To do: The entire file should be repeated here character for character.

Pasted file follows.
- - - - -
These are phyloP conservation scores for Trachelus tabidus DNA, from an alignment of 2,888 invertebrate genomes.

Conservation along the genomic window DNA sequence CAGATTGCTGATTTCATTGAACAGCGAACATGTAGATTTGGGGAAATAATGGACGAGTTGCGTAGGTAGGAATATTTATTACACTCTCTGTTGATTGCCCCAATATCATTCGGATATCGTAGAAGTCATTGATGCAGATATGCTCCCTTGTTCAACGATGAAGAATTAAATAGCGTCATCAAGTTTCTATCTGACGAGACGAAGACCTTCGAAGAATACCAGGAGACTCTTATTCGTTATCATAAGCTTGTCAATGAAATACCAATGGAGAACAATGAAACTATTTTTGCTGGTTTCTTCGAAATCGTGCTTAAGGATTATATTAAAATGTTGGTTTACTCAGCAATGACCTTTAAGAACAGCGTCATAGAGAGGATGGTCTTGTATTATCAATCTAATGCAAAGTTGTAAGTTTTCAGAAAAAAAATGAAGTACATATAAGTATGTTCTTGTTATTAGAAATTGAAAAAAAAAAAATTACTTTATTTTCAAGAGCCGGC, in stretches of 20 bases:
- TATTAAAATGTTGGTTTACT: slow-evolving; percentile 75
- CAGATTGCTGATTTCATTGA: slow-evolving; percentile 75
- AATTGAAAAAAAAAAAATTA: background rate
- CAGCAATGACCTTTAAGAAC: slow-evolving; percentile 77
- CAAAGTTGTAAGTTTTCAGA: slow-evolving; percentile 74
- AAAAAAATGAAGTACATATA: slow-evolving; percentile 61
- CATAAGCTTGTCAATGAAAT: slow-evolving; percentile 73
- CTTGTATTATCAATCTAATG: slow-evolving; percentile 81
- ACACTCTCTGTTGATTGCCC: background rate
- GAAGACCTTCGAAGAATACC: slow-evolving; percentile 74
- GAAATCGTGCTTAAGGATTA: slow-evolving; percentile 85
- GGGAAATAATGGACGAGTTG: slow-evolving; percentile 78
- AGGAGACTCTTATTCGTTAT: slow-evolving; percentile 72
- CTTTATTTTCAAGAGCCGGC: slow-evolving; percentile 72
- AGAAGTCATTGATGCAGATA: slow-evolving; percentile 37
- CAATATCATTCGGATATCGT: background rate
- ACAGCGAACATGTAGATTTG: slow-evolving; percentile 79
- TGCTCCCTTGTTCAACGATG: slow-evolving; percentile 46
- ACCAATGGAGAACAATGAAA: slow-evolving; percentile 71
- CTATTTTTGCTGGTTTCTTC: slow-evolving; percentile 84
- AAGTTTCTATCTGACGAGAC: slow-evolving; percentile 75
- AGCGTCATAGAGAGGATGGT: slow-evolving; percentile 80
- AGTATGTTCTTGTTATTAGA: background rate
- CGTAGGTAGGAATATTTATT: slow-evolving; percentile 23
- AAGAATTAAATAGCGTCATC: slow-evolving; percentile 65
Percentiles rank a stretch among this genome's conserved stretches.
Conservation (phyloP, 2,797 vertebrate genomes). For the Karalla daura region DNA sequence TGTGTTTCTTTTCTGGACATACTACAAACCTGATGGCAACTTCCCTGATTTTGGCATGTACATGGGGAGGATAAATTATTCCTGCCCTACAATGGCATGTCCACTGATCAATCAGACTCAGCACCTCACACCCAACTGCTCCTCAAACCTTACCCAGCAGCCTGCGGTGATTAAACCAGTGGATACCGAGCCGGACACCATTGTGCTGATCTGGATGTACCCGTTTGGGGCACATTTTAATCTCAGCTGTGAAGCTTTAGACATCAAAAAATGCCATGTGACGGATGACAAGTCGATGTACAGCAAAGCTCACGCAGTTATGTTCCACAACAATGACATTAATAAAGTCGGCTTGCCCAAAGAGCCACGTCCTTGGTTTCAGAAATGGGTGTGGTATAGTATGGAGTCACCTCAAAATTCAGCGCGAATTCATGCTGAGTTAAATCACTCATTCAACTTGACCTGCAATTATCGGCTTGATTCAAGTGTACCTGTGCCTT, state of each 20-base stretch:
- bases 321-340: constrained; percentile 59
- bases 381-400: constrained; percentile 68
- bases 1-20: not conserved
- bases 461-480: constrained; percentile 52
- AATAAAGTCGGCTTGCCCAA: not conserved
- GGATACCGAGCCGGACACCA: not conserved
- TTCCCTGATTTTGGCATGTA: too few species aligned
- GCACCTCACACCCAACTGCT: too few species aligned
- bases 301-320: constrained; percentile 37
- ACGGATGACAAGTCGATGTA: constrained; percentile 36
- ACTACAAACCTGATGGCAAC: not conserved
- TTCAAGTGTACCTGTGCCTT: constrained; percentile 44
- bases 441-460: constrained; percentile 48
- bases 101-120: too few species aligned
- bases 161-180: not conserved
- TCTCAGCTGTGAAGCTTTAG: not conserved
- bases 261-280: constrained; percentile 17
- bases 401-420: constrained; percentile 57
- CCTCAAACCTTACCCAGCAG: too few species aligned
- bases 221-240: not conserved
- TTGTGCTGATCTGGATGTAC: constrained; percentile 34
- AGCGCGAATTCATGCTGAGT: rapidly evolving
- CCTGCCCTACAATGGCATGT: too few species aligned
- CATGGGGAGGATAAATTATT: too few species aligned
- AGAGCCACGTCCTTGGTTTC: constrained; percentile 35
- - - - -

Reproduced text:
These are phyloP conservation scores for Trachelus tabidus DNA, from an alignment of 2,888 invertebrate genomes.

Conservation along the genomic window DNA sequence CAGATTGCTGATTTCATTGAACAGCGAACATGTAGATTTGGGGAAATAATGGACGAGTTGCGTAGGTAGGAATATTTATTACACTCTCTGTTGATTGCCCCAATATCATTCGGATATCGTAGAAGTCATTGATGCAGATATGCTCCCTTGTTCAACGATGAAGAATTAAATAGCGTCATCAAGTTTCTATCTGACGAGACGAAGACCTTCGAAGAATACCAGGAGACTCTTATTCGTTATCATAAGCTTGTCAATGAAATACCAATGGAGAACAATGAAACTATTTTTGCTGGTTTCTTCGAAATCGTGCTTAAGGATTATATTAAAATGTTGGTTTACTCAGCAATGACCTTTAAGAACAGCGTCATAGAGAGGATGGTCTTGTATTATCAATCTAATGCAAAGTTGTAAGTTTTCAGAAAAAAAATGAAGTACATATAAGTATGTTCTTGTTATTAGAAATTGAAAAAAAAAAAATTACTTTATTTTCAAGAGCCGGC, in stretches of 20 bases:
- TATTAAAATGTTGGTTTACT: slow-evolving; percentile 75
- CAGATTGCTGATTTCATTGA: slow-evolving; percentile 75
- AATTGAAAAAAAAAAAATTA: background rate
- CAGCAATGACCTTTAAGAAC: slow-evolving; percentile 77
- CAAAGTTGTAAGTTTTCAGA: slow-evolving; percentile 74
- AAAAAAATGAAGTACATATA: slow-evolving; percentile 61
- CATAAGCTTGTCAATGAAAT: slow-evolving; percentile 73
- CTTGTATTATCAATCTAATG: slow-evolving; percentile 81
- ACACTCTCTGTTGATTGCCC: background rate
- GAAGACCTTCGAAGAATACC: slow-evolving; percentile 74
- GAAATCGTGCTTAAGGATTA: slow-evolving; percentile 85
- GGGAAATAATGGACGAGTTG: slow-evolving; percentile 78
- AGGAGACTCTTATTCGTTAT: slow-evolving; percentile 72
- CTTTATTTTCAAGAGCCGGC: slow-evolving; percentile 72
- AGAAGTCATTGATGCAGATA: slow-evolving; percentile 37
- CAATATCATTCGGATATCGT: background rate
- ACAGCGAACATGTAGATTTG: slow-evolving; percentile 79
- TGCTCCCTTGTTCAACGATG: slow-evolving; percentile 46
- ACCAATGGAGAACAATGAAA: slow-evolving; percentile 71
- CTATTTTTGCTGGTTTCTTC: slow-evolving; percentile 84
- AAGTTTCTATCTGACGAGAC: slow-evolving; percentile 75
- AGCGTCATAGAGAGGATGGT: slow-evolving; percentile 80
- AGTATGTTCTTGTTATTAGA: background rate
- CGTAGGTAGGAATATTTATT: slow-evolving; percentile 23
- AAGAATTAAATAGCGTCATC: slow-evolving; percentile 65
Percentiles rank a stretch among this genome's conserved stretches.
Conservation (phyloP, 2,797 vertebrate genomes). For the Karalla daura region DNA sequence TGTGTTTCTTTTCTGGACATACTACAAACCTGATGGCAACTTCCCTGATTTTGGCATGTACATGGGGAGGATAAATTATTCCTGCCCTACAATGGCATGTCCACTGATCAATCAGACTCAGCACCTCACACCCAACTGCTCCTCAAACCTTACCCAGCAGCCTGCGGTGATTAAACCAGTGGATACCGAGCCGGACACCATTGTGCTGATCTGGATGTACCCGTTTGGGGCACATTTTAATCTCAGCTGTGAAGCTTTAGACATCAAAAAATGCCATGTGACGGATGACAAGTCGATGTACAGCAAAGCTCACGCAGTTATGTTCCACAACAATGACATTAATAAAGTCGGCTTGCCCAAAGAGCCACGTCCTTGGTTTCAGAAATGGGTGTGGTATAGTATGGAGTCACCTCAAAATTCAGCGCGAATTCATGCTGAGTTAAATCACTCATTCAACTTGACCTGCAATTATCGGCTTGATTCAAGTGTACCTGTGCCTT, state of each 20-base stretch:
- bases 321-340: constrained; percentile 59
- bases 381-400: constrained; percentile 68
- bases 1-20: not conserved
- bases 461-480: constrained; percentile 52
- AATAAAGTCGGCTTGCCCAA: not conserved
- GGATACCGAGCCGGACACCA: not conserved
- TTCCCTGATTTTGGCATGTA: too few species aligned
- GCACCTCACACCCAACTGCT: too few species aligned
- bases 301-320: constrained; percentile 37
- ACGGATGACAAGTCGATGTA: constrained; percentile 36
- ACTACAAACCTGATGGCAAC: not conserved
- TTCAAGTGTACCTGTGCCTT: constrained; percentile 44
- bases 441-460: constrained; percentile 48
- bases 101-120: too few species aligned
- bases 161-180: not conserved
- TCTCAGCTGTGAAGCTTTAG: not conserved
- bases 261-280: constrained; percentile 17
- bases 401-420: constrained; percentile 57
- CCTCAAACCTTACCCAGCAG: too few species aligned
- bases 221-240: not conserved
- TTGTGCTGATCTGGATGTAC: constrained; percentile 34
- AGCGCGAATTCATGCTGAGT: rapidly evolving
- CCTGCCCTACAATGGCATGT: too few species aligned
- CATGGGGAGGATAAATTATT: too few species aligned
- AGAGCCACGTCCTTGGTTTC: constrained; percentile 35